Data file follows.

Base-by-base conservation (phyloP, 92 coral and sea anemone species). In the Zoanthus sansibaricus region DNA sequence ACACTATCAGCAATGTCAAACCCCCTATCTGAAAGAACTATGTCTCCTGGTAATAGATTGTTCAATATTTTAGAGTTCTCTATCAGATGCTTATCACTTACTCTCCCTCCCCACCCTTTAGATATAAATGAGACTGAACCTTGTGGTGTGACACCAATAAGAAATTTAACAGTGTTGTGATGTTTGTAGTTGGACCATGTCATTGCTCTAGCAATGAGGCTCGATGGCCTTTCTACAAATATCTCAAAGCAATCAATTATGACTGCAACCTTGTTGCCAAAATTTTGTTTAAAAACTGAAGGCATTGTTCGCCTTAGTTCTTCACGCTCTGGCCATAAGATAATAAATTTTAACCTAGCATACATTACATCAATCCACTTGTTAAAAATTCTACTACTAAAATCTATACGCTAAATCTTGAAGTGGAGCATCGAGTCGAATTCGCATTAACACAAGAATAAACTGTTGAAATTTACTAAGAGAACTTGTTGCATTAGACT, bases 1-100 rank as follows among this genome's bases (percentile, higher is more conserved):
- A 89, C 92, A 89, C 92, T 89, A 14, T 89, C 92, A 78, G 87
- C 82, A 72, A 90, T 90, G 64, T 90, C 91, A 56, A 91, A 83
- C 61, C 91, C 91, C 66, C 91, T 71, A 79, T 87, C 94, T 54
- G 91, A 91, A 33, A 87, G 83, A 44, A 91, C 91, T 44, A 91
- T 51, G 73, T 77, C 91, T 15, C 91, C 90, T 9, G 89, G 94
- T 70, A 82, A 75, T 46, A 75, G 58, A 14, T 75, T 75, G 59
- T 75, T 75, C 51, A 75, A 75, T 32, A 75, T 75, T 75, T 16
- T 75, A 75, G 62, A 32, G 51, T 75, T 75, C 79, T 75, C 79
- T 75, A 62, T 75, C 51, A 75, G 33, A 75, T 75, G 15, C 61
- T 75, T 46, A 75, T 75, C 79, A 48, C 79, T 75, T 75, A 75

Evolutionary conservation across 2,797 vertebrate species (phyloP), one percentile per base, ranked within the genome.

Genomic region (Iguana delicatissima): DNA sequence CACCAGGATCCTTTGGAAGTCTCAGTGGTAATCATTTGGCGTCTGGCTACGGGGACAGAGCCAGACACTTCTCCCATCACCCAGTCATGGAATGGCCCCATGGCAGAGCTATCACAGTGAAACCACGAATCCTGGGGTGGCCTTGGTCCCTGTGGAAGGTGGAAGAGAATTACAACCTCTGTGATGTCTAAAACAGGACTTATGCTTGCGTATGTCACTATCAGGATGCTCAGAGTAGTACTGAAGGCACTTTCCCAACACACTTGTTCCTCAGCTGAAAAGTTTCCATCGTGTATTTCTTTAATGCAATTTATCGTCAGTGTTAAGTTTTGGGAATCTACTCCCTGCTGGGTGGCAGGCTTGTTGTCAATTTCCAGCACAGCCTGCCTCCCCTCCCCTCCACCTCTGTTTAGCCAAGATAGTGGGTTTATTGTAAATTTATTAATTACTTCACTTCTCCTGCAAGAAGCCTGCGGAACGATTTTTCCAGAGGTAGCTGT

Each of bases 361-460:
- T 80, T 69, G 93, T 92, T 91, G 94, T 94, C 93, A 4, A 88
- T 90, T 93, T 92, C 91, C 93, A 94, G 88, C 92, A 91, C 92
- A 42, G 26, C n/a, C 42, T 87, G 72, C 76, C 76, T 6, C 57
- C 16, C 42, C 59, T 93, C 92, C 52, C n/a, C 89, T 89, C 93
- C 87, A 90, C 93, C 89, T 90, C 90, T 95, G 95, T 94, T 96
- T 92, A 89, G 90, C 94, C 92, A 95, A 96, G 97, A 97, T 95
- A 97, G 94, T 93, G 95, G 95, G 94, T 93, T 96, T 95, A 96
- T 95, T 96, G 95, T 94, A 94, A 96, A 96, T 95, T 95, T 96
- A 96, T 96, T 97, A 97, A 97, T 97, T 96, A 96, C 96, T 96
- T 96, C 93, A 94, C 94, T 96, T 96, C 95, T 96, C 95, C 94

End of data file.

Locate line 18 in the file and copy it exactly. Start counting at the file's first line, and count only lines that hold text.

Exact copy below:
- C 16, C 42, C 59, T 93, C 92, C 52, C n/a, C 89, T 89, C 93